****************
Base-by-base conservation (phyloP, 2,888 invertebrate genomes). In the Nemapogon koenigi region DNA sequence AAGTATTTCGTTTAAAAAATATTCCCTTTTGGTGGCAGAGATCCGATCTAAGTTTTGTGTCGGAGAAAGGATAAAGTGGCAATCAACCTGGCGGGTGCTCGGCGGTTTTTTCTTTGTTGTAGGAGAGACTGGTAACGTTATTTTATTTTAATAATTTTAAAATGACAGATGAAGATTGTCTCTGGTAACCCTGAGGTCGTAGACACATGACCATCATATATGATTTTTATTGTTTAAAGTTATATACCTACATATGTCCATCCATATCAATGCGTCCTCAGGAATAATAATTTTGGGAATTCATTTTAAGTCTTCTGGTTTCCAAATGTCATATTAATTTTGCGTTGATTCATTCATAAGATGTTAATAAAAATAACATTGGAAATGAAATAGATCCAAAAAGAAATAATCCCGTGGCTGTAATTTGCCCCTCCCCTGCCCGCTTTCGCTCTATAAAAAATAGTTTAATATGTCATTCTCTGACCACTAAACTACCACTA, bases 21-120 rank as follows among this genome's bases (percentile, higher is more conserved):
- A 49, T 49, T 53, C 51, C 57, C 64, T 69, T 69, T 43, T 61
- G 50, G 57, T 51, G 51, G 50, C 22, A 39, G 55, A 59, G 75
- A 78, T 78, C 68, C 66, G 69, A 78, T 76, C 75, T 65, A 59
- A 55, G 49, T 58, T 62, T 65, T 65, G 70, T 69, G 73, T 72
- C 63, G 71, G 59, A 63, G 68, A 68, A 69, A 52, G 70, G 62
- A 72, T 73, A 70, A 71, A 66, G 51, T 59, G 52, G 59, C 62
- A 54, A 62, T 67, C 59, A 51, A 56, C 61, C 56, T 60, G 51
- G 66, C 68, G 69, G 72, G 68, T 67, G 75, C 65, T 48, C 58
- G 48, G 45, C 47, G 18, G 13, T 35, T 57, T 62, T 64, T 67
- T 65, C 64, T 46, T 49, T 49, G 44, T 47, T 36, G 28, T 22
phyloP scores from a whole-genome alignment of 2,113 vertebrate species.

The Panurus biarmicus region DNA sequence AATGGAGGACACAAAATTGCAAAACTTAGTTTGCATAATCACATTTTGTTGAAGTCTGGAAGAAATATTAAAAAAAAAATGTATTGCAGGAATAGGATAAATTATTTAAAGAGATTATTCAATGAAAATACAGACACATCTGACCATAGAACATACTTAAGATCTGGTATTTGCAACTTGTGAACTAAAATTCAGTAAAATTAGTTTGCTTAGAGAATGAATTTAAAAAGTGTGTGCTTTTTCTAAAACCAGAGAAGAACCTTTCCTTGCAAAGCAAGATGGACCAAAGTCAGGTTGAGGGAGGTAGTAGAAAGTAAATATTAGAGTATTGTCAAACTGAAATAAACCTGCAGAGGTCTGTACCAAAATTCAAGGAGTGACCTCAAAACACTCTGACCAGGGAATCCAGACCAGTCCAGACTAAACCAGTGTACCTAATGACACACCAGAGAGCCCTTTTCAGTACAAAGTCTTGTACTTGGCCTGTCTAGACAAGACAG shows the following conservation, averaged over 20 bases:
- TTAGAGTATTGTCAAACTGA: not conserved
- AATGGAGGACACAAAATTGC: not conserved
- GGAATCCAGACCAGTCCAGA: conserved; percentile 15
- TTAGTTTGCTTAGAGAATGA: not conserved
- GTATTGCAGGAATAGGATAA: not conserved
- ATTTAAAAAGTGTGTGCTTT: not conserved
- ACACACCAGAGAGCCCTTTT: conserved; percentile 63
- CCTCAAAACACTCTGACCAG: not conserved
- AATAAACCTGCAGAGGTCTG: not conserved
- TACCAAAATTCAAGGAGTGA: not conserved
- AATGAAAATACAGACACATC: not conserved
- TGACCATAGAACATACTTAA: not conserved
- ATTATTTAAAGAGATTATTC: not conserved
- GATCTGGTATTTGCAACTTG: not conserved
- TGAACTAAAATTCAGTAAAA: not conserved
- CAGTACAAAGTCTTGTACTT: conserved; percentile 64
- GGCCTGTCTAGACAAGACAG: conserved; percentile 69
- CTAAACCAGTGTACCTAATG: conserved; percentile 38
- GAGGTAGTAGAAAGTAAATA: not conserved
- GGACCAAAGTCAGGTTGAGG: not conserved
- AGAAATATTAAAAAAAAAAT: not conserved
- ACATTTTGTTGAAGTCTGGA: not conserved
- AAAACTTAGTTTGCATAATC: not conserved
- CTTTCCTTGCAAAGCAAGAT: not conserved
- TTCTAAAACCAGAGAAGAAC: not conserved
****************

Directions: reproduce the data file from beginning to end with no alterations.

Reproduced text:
Base-by-base conservation (phyloP, 2,888 invertebrate genomes). In the Nemapogon koenigi region DNA sequence AAGTATTTCGTTTAAAAAATATTCCCTTTTGGTGGCAGAGATCCGATCTAAGTTTTGTGTCGGAGAAAGGATAAAGTGGCAATCAACCTGGCGGGTGCTCGGCGGTTTTTTCTTTGTTGTAGGAGAGACTGGTAACGTTATTTTATTTTAATAATTTTAAAATGACAGATGAAGATTGTCTCTGGTAACCCTGAGGTCGTAGACACATGACCATCATATATGATTTTTATTGTTTAAAGTTATATACCTACATATGTCCATCCATATCAATGCGTCCTCAGGAATAATAATTTTGGGAATTCATTTTAAGTCTTCTGGTTTCCAAATGTCATATTAATTTTGCGTTGATTCATTCATAAGATGTTAATAAAAATAACATTGGAAATGAAATAGATCCAAAAAGAAATAATCCCGTGGCTGTAATTTGCCCCTCCCCTGCCCGCTTTCGCTCTATAAAAAATAGTTTAATATGTCATTCTCTGACCACTAAACTACCACTA, bases 21-120 rank as follows among this genome's bases (percentile, higher is more conserved):
- A 49, T 49, T 53, C 51, C 57, C 64, T 69, T 69, T 43, T 61
- G 50, G 57, T 51, G 51, G 50, C 22, A 39, G 55, A 59, G 75
- A 78, T 78, C 68, C 66, G 69, A 78, T 76, C 75, T 65, A 59
- A 55, G 49, T 58, T 62, T 65, T 65, G 70, T 69, G 73, T 72
- C 63, G 71, G 59, A 63, G 68, A 68, A 69, A 52, G 70, G 62
- A 72, T 73, A 70, A 71, A 66, G 51, T 59, G 52, G 59, C 62
- A 54, A 62, T 67, C 59, A 51, A 56, C 61, C 56, T 60, G 51
- G 66, C 68, G 69, G 72, G 68, T 67, G 75, C 65, T 48, C 58
- G 48, G 45, C 47, G 18, G 13, T 35, T 57, T 62, T 64, T 67
- T 65, C 64, T 46, T 49, T 49, G 44, T 47, T 36, G 28, T 22
phyloP scores from a whole-genome alignment of 2,113 vertebrate species.

The Panurus biarmicus region DNA sequence AATGGAGGACACAAAATTGCAAAACTTAGTTTGCATAATCACATTTTGTTGAAGTCTGGAAGAAATATTAAAAAAAAAATGTATTGCAGGAATAGGATAAATTATTTAAAGAGATTATTCAATGAAAATACAGACACATCTGACCATAGAACATACTTAAGATCTGGTATTTGCAACTTGTGAACTAAAATTCAGTAAAATTAGTTTGCTTAGAGAATGAATTTAAAAAGTGTGTGCTTTTTCTAAAACCAGAGAAGAACCTTTCCTTGCAAAGCAAGATGGACCAAAGTCAGGTTGAGGGAGGTAGTAGAAAGTAAATATTAGAGTATTGTCAAACTGAAATAAACCTGCAGAGGTCTGTACCAAAATTCAAGGAGTGACCTCAAAACACTCTGACCAGGGAATCCAGACCAGTCCAGACTAAACCAGTGTACCTAATGACACACCAGAGAGCCCTTTTCAGTACAAAGTCTTGTACTTGGCCTGTCTAGACAAGACAG shows the following conservation, averaged over 20 bases:
- TTAGAGTATTGTCAAACTGA: not conserved
- AATGGAGGACACAAAATTGC: not conserved
- GGAATCCAGACCAGTCCAGA: conserved; percentile 15
- TTAGTTTGCTTAGAGAATGA: not conserved
- GTATTGCAGGAATAGGATAA: not conserved
- ATTTAAAAAGTGTGTGCTTT: not conserved
- ACACACCAGAGAGCCCTTTT: conserved; percentile 63
- CCTCAAAACACTCTGACCAG: not conserved
- AATAAACCTGCAGAGGTCTG: not conserved
- TACCAAAATTCAAGGAGTGA: not conserved
- AATGAAAATACAGACACATC: not conserved
- TGACCATAGAACATACTTAA: not conserved
- ATTATTTAAAGAGATTATTC: not conserved
- GATCTGGTATTTGCAACTTG: not conserved
- TGAACTAAAATTCAGTAAAA: not conserved
- CAGTACAAAGTCTTGTACTT: conserved; percentile 64
- GGCCTGTCTAGACAAGACAG: conserved; percentile 69
- CTAAACCAGTGTACCTAATG: conserved; percentile 38
- GAGGTAGTAGAAAGTAAATA: not conserved
- GGACCAAAGTCAGGTTGAGG: not conserved
- AGAAATATTAAAAAAAAAAT: not conserved
- ACATTTTGTTGAAGTCTGGA: not conserved
- AAAACTTAGTTTGCATAATC: not conserved
- CTTTCCTTGCAAAGCAAGAT: not conserved
- TTCTAAAACCAGAGAAGAAC: not conserved